We are considering the Defendants' motion for summary judgment.
Pro-Image and University are each engaged in the pre-press services business. During 1994, both were seeking to lease commercial space in the York area, and were shown potential locations by H.G. Rotz Associates, Inc. ("Rotz"). One of those locations was owned by Owen ("the property").
David Keech, a Rotz agent, showed the property to Pro-Image, while W. George Bliss, also a Rotz agent, showed the property to University.
Pro-Image signed a written Offer to Lease the property on August 9, 1994. Thereafter, renovations began and Pro-Image was to occupy the building on September 1, 1994. A final lease agreement was signed on or about August 26, 1994.
During the same period, Bliss was negotiating a lease with Jeffrey Barrie and Jay Lininger, who were acting on behalf of University. Discussions were held concerning terms of a lease and, at some point in August, 1994, a written agreement was drafted. However, the document was never signed.
In late August, Pro-Image became aware that Owen was considering leasing space or had leased space in the same building to University. Joseph Bugelli, the president of Pro-Image, contacted Owen and Rotz about this possibility. Bugelli felt that this presented a serious problem and informed Owen and Rotz of his displeasure. He stated that University was a "fierce" competitor of Pro-Image and had threatened to take Pro-Image's employees. He also related that University had recently been bested by Pro-Image in bidding for the assets of another company, and, he believed, harbored ill-will toward Pro-Image.
On August 26, 1994, Owen informed University that it would not lease space to University in order to avoid "a conflict between tenants." University instituted this action on December 14, 1994. It advances a claim against Pro-Image and MDC for intentional interference with University's contractual relations with Owen (Count II). It also contends that, in the event no contract with Owen existed, Pro-Image and MDC intentionally interfered with its prospective contractual relations (Count III).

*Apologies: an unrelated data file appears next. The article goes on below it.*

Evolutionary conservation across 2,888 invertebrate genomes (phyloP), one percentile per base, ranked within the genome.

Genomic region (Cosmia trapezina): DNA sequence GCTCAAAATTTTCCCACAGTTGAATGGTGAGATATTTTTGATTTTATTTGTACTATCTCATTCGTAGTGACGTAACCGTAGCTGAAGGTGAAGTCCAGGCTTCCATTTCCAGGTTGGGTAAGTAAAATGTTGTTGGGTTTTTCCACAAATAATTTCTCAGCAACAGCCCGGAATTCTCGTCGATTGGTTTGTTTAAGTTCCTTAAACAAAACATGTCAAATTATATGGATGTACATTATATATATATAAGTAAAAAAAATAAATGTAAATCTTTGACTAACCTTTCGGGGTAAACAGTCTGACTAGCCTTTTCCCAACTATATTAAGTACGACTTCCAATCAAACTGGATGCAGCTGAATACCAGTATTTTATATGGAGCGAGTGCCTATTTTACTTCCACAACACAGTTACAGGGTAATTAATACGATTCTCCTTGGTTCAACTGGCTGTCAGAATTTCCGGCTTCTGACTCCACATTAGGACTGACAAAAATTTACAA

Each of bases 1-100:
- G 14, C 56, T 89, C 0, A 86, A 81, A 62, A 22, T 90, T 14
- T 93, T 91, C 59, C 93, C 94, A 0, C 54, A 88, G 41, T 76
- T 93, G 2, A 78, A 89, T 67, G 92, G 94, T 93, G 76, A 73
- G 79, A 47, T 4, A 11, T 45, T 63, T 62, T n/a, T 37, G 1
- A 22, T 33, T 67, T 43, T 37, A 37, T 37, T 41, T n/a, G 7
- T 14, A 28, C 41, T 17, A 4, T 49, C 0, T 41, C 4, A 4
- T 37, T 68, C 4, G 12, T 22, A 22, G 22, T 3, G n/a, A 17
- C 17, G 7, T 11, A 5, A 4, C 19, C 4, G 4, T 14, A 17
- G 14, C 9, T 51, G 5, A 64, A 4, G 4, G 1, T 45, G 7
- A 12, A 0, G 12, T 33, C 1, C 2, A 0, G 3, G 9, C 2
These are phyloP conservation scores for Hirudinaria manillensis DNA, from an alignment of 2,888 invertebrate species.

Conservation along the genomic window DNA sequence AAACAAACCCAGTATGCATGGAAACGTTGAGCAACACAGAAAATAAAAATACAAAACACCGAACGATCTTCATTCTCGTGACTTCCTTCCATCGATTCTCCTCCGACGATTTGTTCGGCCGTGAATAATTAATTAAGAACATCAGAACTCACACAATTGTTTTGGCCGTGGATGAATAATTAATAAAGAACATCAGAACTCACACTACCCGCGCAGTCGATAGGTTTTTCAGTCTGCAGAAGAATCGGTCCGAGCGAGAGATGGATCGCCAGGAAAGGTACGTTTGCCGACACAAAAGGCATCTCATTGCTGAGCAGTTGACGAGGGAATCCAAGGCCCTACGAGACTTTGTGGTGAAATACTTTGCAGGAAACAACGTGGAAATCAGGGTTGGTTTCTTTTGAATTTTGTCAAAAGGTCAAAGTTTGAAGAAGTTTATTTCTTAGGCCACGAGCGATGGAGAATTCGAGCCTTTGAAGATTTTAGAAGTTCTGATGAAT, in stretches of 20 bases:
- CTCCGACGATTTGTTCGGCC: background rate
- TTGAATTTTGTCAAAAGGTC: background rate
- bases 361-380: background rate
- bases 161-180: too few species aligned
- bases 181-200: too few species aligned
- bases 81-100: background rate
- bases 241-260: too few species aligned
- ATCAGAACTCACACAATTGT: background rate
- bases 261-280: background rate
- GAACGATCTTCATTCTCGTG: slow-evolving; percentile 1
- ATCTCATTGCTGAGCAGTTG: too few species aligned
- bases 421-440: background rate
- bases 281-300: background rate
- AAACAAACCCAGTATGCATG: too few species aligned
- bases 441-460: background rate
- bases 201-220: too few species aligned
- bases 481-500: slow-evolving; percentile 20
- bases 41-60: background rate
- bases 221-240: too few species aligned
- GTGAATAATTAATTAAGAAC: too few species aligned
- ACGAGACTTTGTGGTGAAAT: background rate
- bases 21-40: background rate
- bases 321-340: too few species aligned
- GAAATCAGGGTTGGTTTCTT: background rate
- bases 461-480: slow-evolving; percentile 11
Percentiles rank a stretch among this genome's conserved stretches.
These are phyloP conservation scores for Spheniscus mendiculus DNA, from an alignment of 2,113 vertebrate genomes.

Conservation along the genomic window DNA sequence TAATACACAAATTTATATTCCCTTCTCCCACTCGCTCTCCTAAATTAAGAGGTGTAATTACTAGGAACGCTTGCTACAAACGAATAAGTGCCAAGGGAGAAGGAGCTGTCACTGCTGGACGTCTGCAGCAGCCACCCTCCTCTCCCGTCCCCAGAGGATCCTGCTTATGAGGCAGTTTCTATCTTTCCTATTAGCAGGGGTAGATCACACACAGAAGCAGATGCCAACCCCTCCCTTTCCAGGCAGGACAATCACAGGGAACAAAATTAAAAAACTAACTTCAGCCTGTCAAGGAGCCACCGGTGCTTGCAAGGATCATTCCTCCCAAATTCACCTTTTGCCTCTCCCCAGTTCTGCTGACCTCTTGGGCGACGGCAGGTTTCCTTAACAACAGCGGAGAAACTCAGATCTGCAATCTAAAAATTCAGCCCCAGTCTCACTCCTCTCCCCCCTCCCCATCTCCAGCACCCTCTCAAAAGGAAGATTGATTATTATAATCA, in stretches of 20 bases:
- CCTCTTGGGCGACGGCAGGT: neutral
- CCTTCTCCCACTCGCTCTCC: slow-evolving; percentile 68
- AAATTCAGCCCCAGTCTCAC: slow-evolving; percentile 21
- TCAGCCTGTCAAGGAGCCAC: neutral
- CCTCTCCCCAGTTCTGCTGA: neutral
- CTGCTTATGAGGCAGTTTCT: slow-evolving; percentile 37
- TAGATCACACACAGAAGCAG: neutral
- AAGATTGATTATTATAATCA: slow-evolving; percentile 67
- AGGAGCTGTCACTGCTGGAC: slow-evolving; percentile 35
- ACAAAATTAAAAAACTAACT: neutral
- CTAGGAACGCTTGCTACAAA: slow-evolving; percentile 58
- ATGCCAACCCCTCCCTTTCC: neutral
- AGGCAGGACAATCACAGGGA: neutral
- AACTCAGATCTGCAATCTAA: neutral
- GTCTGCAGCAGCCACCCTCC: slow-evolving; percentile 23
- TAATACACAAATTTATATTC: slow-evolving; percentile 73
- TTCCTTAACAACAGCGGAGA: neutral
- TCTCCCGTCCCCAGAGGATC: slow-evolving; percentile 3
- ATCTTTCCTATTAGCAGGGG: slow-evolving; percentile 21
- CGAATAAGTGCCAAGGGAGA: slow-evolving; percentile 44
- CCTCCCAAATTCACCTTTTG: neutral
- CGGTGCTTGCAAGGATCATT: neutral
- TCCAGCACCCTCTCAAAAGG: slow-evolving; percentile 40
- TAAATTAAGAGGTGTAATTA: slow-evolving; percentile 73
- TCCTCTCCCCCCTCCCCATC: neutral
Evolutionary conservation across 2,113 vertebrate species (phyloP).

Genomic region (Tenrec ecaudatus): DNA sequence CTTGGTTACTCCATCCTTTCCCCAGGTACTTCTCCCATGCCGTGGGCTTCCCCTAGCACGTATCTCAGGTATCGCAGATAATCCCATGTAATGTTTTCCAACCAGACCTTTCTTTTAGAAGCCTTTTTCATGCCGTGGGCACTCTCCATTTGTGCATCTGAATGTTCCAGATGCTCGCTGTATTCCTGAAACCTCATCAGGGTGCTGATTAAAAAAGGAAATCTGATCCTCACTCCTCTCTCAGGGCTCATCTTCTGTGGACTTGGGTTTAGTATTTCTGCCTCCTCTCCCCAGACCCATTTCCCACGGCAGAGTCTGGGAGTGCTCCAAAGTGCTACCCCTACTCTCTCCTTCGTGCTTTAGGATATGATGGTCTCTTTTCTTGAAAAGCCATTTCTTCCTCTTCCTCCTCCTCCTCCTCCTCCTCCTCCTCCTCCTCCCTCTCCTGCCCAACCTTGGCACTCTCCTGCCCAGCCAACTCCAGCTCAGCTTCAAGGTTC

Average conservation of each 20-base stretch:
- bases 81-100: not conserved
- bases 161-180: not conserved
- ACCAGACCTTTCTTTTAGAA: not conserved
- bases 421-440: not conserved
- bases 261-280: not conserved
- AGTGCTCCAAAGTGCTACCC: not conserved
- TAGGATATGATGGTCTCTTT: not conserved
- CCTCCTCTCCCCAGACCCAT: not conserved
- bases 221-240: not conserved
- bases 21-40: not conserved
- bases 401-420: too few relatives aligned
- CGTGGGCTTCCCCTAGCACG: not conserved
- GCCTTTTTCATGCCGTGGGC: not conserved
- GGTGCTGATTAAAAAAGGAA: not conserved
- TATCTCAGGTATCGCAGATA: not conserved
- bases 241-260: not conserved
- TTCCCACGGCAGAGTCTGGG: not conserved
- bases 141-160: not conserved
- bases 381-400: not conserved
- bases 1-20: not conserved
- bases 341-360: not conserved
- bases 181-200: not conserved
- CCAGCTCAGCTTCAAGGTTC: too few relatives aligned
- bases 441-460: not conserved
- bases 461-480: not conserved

On November 17, 1995, Defendants filed the instant motion for summary judgment. The parties have briefed the issues and the matter is ripe for resolution.
II. LAW AND DISCUSSION
A. Standard of Review
Summary judgment is appropriate "if the pleadings, depositions, answers to interrogatories, and admissions on file, together with the affidavits, if any, show that there is no genuine issue as to any material fact and that the moving party is entitled to a judgment as a matter of law." Fed. R. Civ. P. 56(c). In reviewing the evidence, facts and inferences must be viewed in the light most favorable to the nonmoving party. Matsushita Electric Industrial Co., Ltd. v. Zenith Radio Corp., 475 U.S. 574, 587, 106 S. Ct. 1348, 1356, 89 L. Ed. 2d 538, 553 (1986). Summary judgment must be entered in favor of the moving party "where the record taken as a whole could not lead a rational trier of fact to find for the nonmoving party. . . ." Matsushita, 475 U.S. at 586-87, 106 S. Ct. at 1356, 89 L. Ed. 2d at 552 (citations omitted).
When a moving party has carried his or her burden under Rule 56, the nonmoving party "must do more than simply show that there is some metaphysical doubt as to the material facts. . . ." Id. (citations omitted). The nonmoving party "must present affirmative evidence in order to defeat a properly supported motion for summary judgment," and cannot "simply reassert factually unsupported allegations contained in [the] pleadings." Williams v. Borough of West Chester, 891 F.2d 458, 460 (3d Cir. 1989) (emphasis in original) (citation omitted). However, "if the evidence is merely colorable, or is not significantly probative, summary judgment may be granted." Anderson v. Liberty Lobby, 477 U.S. 242, 249-50, 106 S. Ct. 2505, 2511, 91 L. Ed. 2d 202, 212 (1986) (internal citations omitted).
B. Interference with Contractual Relations
University alleges that the Defendants intentionally interfered with its contractual relations by inducing Owen to breach an oral agreement with University.
In Pennsylvania, a claim for intentional interference with business or contractual relations is governed by section 766 of the Restatement (Second) of Torts. Adler, Barish, Daniels, Levin & Creskoff v. Epstein, 482 Pa. 416, 431, 393 A.2d 1175, 1183 (1978), cert. denied, 442 U.S. 907, 99 S. Ct. 2817, 61 L. Ed. 2d 272 (1979). That section provides:
One who intentionally and improperly interferes with the performance of a contract (except a contract to marry) between another and a third person by inducing or otherwise causing the third person not to perform the contract, is subject to liability to the other for the pecuniary loss resulting to the other from the failure of the third person to perform the contract.